In the 1950 Billy Wilder film Sunset Boulevard, the delusional Norma Desmond responded after a studio hand remarked that she used to be big – “I am big. It’s the pictures that got small.” Cristin Tierney on 29th Street presented “Cinematic Paintings” by Joe Fig. Instead of the faded silver screen stars, it concentrated on the larger than life scenes of artists from the movies. Arte Fuse attended the opening and was surprisingly pleased to find diminutive oil on canvas paintings.
Joe Fig explores the larger than life myth of the tortured artist as portrayed in films. Some of the big screen movies he referenced like Frida, Pollock, Basquiat, Surviving Picasso, etc. are favorites or at least familiar to most viewing the oeuvre. All the films he chose are seminal movies worth adding to your Netflix list and view it with a fresh pair of eyes. No matter what the size of the screen, the scene plays bigger in our perception. Therefore, Fig capitalizes on this reactionary view by going in the opposite direction when he made actual works for this current series. Relationships: Vincent and Theo Van Gogh (2012) measures 9 X 16 inches. The intimate size of the oil paintings resulted as a decision made by Fig to rather not exploit the huge moments in these artist’s lives by cinematic proportions but instead provide a juxtaposition where the smaller dimensions gives it more focus and depth. Precious things come in small packages and it does force Fig to render the scenes in the best techniques with an artistic verve that needs to break through the four corners of the frame.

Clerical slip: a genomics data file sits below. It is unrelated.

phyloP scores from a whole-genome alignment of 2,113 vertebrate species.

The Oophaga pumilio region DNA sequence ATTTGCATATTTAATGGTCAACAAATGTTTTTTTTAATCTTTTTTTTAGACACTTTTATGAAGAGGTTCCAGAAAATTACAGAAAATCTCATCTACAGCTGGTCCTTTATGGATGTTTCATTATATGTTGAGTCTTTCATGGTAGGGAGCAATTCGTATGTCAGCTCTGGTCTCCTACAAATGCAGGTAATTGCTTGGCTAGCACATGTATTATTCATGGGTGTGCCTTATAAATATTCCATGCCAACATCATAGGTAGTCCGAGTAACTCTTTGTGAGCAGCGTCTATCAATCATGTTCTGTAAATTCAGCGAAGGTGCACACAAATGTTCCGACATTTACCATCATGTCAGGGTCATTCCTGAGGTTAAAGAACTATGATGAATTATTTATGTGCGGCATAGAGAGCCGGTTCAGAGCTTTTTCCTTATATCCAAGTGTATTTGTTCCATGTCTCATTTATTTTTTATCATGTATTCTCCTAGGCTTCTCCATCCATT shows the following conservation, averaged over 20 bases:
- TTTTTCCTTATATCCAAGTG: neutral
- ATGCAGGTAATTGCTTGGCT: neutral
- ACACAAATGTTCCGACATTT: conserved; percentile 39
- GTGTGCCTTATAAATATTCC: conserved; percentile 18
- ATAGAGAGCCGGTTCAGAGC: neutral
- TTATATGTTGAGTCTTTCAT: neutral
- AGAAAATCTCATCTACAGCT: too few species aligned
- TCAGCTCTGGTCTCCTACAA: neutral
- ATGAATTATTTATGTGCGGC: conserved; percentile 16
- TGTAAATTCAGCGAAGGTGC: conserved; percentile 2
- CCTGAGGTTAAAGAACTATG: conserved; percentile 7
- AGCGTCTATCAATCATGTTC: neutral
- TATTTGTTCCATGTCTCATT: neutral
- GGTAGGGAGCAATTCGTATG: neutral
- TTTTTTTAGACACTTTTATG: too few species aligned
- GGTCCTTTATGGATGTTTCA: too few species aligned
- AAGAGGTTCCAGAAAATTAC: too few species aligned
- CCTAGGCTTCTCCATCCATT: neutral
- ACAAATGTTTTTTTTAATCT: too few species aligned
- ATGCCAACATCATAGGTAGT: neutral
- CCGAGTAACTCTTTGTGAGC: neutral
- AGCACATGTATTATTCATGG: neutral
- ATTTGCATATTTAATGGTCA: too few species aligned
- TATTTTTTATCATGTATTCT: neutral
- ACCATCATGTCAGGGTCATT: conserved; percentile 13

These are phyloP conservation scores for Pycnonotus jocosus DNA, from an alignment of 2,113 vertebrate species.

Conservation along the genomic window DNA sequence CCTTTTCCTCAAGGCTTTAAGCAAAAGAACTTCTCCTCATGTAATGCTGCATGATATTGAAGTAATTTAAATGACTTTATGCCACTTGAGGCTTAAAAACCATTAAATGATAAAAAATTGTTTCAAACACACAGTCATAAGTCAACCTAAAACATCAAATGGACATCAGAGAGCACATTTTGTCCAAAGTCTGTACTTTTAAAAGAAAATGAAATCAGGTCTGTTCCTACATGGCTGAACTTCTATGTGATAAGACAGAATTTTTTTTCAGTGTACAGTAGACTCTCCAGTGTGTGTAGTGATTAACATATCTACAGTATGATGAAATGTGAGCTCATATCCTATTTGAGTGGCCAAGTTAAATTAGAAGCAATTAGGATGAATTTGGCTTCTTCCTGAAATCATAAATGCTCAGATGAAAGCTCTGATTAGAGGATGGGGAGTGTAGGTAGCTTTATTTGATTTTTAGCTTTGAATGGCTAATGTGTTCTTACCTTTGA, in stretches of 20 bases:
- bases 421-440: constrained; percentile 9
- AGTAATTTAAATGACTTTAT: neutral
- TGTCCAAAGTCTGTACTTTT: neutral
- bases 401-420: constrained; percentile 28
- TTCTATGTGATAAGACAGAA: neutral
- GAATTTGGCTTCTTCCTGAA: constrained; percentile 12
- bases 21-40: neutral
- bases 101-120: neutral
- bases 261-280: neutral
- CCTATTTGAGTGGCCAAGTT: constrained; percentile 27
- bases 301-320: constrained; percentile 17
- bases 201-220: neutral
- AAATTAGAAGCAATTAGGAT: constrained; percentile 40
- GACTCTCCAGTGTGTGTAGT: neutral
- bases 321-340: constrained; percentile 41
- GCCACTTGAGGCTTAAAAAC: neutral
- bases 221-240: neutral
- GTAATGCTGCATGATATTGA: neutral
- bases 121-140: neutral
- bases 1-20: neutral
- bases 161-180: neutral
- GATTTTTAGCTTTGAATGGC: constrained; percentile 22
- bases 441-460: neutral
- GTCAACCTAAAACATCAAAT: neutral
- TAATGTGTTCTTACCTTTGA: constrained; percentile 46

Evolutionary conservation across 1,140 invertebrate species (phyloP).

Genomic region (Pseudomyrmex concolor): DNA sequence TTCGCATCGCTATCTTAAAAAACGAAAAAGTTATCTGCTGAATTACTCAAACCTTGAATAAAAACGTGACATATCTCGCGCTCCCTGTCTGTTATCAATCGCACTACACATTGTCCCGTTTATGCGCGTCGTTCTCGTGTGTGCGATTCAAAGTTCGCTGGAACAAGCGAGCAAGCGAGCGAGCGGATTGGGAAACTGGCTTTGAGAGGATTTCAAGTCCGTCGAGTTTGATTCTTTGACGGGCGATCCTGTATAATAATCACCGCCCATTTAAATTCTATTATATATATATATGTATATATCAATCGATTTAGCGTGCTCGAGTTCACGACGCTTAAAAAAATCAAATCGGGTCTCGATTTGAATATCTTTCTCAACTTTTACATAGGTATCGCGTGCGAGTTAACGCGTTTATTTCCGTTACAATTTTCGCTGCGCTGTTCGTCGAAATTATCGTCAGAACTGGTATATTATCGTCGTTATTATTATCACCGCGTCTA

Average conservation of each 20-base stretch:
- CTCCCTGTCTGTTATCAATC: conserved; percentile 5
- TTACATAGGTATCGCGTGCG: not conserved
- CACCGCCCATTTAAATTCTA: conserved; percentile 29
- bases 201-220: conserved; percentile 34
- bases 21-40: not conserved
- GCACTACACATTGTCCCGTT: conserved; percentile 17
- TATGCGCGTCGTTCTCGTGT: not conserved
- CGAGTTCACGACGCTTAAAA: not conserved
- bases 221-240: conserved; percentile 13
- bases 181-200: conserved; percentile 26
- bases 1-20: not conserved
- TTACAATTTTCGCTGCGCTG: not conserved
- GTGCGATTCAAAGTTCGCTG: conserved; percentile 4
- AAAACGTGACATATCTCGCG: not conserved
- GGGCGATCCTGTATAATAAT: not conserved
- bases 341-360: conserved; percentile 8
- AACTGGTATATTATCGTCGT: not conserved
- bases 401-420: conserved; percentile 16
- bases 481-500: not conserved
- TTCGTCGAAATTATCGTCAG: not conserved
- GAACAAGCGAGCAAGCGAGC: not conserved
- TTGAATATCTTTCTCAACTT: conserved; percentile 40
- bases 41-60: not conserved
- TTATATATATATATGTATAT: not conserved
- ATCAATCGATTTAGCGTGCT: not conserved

Besides the iconic and dramatic moments there is a very discretionary and editing eye as Fig chose to render scenes into his paintings that are not the expected ones. The subtle yet layered quiet scenes are what he captures best. It is the mode of silence, contemplative moment, isolated discovery and resolute peace. In Lovers: Frida and Diego (2012) that we behold this intimate slice of time that is deftly tapped where what is not apparent resonates far more potently. Silence does speak louder than an overwrought cacophony of blathering noise. This also applies to the composition he includes into each piece that the essential items are framed and not crowded with distractions.
Joe Fig does paint the lives of the artists as big even though his representation of it is small. This dichotomy is a mirror of how great lives are measured in small moments that define the true grit of character.
Joe Fig: Cinematic Paintings / On View: September 6 – October 20, 2012
Gallery Hours: Tuesday – Saturday (10 am – 6 pm) & by appointment
Cristin Tierney Gallery. 546 West 29th Street. New York, NY 10001
art review by: Oscar A. Laluyan
images c/o Cristin Tierney Gallery courtesy of the artist, Joe Fig
event photography by: Max Noy